Conversion was required in 6 (2.2%) study participants, including 3 subjects from group A (2.9%) and 3 patients from group B (1.8%, p = 0.529). Tumor size and suspicion of its malignant character were the most frequent reasons for conversion (n = 3). Impossibility of safe laparoscopic adhesiolysis resulted in conversion in only 1 female patient who was previously subjected to four laparotomies, including two operations due to adhesion-related intestinal obstruction. Detailed characteristics of study participants who required conversion are presented in Table III.

No mortality was observed in the studied group. Overall, perioperative complications were observed in 17 (6.3%) patients including 6 (6.0%) cases from group A and 11 cases (6.6%) from group B (p = 0.833). Intraoperative morbidity was observed in 4 cases (1 patient from group A and 3 patients from group B), including injury of the diaphragm with subsequent pneumothorax, injury of the inferior vena cava, injury of the left colic flexure and severe cardiac dysrhythmia. None of these conditions required changing of the surgical technique. In two patients, intraoperative morbidity was the reason for conversion to classical surgery (injury of the tumor capsule in a case of suspected adrenal malignancy) or video-assisted surgery (injury of the left colic flexure). Postoperative complications were observed in 8 patients, including 3 cases in group A and 5 cases in group B. Reoperation due to intraperitoneal bleeding was required in 3 cases (1 patient from group A and 2 patients from group B). Additionally, suppuration of the trocar-related wound was observed in 5 patients (2 cases from group A and 3 cases from group B). Detailed characteristics of intra- and postoperative complications are presented in Table IV.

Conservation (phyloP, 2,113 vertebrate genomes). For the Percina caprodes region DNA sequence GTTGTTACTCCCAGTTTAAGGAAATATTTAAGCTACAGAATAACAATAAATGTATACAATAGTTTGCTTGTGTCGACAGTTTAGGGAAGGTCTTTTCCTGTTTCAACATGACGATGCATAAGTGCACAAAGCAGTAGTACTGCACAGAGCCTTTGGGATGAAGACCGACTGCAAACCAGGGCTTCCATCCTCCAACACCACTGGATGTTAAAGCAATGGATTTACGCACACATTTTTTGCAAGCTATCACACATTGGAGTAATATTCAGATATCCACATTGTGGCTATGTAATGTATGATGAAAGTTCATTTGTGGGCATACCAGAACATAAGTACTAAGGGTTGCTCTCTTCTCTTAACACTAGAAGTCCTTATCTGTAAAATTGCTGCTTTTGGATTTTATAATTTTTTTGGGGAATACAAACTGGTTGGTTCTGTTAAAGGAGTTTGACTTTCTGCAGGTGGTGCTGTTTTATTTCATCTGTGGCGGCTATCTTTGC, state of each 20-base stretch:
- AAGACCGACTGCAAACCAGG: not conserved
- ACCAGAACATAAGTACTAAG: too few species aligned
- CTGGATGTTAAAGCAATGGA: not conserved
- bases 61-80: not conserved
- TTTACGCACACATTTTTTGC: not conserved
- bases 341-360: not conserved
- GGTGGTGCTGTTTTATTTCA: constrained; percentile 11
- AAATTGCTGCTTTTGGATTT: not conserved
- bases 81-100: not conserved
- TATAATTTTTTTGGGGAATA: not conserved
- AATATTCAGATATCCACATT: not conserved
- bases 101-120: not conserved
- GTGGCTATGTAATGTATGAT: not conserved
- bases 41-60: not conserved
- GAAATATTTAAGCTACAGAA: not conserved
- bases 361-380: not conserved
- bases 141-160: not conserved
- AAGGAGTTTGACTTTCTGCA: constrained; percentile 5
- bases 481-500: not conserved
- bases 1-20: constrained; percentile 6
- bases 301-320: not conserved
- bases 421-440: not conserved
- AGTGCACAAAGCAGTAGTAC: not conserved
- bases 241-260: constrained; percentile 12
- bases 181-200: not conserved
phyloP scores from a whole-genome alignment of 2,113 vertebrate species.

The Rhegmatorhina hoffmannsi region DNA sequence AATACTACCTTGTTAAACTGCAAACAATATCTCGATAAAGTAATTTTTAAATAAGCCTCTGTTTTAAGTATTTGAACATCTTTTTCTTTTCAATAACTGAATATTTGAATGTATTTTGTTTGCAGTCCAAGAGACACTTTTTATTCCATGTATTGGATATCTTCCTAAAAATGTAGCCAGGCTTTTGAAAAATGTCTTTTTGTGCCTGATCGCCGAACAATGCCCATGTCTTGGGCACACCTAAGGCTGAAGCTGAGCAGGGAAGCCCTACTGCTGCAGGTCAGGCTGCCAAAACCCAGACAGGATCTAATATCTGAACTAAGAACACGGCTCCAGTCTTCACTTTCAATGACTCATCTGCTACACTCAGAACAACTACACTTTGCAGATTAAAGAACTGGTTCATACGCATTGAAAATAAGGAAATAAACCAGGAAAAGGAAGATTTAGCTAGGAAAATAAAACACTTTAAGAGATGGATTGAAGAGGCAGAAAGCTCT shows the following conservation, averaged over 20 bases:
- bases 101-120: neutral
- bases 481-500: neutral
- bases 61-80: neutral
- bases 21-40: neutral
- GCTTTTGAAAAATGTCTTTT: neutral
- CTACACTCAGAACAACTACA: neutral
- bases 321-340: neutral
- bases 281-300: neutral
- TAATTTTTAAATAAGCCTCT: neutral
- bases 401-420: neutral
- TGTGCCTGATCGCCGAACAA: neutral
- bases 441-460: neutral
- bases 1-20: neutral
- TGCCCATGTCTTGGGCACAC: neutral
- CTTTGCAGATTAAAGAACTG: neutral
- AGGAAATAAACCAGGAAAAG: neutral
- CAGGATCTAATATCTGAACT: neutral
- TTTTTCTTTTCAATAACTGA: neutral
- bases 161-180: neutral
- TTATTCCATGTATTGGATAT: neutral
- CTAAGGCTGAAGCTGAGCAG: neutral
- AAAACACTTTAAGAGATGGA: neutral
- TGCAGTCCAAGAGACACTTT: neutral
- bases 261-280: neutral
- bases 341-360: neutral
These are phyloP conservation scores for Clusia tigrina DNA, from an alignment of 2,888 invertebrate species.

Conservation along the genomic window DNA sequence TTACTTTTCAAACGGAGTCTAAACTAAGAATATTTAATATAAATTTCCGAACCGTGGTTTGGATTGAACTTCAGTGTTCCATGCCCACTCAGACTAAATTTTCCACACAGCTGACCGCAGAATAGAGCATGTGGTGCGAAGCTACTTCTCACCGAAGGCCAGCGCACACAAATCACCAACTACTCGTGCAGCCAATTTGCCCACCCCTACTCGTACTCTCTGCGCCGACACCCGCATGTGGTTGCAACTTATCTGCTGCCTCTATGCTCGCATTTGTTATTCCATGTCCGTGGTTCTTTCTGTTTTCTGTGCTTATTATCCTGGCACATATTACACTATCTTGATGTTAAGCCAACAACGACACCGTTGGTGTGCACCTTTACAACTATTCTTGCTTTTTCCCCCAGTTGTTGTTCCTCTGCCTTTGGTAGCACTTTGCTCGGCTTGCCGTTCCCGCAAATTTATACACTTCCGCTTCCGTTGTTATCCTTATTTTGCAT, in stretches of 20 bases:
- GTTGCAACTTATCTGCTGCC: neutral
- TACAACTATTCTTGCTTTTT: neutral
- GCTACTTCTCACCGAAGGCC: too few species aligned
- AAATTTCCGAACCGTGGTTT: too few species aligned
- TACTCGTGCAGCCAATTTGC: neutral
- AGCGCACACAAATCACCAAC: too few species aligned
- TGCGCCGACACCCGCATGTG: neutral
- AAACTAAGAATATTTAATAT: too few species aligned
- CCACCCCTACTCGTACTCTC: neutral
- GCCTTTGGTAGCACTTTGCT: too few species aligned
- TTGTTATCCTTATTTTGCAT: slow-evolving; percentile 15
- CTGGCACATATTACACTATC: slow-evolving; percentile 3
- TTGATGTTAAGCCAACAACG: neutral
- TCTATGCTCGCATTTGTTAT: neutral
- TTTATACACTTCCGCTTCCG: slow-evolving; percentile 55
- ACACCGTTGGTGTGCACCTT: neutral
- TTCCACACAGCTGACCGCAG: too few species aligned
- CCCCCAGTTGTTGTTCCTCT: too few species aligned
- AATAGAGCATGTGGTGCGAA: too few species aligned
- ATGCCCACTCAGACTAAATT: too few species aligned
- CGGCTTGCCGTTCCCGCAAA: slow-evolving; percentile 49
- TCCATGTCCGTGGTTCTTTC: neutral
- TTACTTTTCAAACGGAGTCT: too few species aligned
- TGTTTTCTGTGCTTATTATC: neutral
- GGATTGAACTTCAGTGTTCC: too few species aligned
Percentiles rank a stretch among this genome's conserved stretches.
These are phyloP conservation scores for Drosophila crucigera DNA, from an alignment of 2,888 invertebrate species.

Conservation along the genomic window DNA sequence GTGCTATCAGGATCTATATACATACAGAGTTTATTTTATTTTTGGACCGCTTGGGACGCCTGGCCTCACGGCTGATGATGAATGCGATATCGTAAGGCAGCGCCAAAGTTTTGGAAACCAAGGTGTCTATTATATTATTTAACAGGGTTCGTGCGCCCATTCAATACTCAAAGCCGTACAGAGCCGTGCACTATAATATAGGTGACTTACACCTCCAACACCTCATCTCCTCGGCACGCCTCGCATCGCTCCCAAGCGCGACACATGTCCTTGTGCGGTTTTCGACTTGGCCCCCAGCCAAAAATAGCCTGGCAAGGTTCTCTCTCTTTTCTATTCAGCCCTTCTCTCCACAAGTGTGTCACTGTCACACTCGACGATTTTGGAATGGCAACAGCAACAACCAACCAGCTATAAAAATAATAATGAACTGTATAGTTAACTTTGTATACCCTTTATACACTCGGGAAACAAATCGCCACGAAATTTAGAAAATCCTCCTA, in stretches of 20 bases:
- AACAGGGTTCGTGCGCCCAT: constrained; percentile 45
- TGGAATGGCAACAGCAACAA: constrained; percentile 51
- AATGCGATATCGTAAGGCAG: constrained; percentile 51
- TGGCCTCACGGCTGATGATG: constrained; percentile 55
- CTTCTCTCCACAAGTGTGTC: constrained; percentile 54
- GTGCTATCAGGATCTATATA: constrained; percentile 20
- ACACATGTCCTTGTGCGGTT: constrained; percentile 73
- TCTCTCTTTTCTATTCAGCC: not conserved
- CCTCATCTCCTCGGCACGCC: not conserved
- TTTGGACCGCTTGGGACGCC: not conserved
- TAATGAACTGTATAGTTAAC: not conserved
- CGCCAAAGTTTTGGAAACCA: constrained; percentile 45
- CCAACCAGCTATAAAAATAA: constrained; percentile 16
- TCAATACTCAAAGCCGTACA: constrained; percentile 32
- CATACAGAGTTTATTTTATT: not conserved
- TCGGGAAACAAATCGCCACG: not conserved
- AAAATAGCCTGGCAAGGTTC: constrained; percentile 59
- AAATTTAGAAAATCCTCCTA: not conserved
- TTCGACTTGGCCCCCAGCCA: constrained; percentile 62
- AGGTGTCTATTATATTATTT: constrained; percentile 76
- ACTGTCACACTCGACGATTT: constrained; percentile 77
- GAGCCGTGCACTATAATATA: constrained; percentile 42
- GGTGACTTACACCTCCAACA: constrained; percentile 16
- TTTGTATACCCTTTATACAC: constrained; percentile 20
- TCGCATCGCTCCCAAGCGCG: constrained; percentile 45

The study groups did not differ significantly in the duration of postoperative hospital stay (group A: mean 1.84 days, range 1-8 days; group B: mean 1.91 days, range 1-6 days). No outpatient procedures were performed in our patients.